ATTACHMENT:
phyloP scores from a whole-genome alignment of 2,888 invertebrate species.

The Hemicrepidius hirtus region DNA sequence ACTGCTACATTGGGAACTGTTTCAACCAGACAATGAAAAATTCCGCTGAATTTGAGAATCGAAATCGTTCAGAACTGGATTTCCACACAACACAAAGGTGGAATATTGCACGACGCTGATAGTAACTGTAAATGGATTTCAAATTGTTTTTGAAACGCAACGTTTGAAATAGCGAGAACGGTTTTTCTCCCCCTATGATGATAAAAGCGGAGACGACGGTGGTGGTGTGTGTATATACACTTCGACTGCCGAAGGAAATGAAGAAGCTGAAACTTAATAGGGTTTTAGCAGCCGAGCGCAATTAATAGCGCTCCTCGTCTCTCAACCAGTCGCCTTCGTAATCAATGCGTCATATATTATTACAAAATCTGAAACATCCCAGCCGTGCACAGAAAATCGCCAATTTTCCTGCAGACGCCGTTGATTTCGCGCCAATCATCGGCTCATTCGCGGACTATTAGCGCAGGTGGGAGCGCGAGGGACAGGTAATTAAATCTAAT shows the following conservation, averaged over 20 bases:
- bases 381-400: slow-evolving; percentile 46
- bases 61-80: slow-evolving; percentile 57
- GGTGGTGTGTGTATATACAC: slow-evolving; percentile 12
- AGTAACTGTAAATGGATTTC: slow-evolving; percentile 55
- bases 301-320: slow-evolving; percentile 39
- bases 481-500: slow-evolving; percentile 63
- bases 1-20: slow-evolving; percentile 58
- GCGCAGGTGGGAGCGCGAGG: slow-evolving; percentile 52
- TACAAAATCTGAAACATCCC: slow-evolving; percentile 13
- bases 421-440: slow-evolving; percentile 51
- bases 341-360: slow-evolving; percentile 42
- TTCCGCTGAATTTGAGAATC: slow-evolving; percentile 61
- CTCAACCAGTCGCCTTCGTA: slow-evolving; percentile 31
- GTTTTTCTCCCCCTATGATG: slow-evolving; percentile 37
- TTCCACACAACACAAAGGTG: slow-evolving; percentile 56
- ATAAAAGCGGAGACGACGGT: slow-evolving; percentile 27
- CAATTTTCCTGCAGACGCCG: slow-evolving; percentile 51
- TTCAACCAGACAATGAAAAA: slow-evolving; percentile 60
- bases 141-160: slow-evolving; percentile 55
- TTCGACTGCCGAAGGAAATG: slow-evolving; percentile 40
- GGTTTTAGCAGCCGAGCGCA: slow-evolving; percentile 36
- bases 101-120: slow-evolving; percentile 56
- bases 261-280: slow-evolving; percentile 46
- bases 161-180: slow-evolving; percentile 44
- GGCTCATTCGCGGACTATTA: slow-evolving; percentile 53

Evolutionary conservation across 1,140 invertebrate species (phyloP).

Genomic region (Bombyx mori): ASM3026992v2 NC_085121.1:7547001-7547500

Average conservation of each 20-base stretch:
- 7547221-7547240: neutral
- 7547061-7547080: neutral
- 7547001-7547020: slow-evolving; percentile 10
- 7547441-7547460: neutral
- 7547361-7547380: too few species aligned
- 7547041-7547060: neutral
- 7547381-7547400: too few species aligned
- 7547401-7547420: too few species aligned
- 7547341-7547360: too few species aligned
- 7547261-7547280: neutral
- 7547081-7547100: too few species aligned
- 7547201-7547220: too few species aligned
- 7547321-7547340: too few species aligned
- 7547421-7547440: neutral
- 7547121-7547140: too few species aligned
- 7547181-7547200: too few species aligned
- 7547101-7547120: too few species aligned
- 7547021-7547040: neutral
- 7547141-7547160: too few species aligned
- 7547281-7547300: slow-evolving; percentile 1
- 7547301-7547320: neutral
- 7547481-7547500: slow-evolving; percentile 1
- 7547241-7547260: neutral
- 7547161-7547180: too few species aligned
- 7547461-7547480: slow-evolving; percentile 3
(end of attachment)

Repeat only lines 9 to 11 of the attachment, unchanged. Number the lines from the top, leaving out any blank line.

- bases 1-20: slow-evolving; percentile 58
- GCGCAGGTGGGAGCGCGAGG: slow-evolving; percentile 52
- TACAAAATCTGAAACATCCC: slow-evolving; percentile 13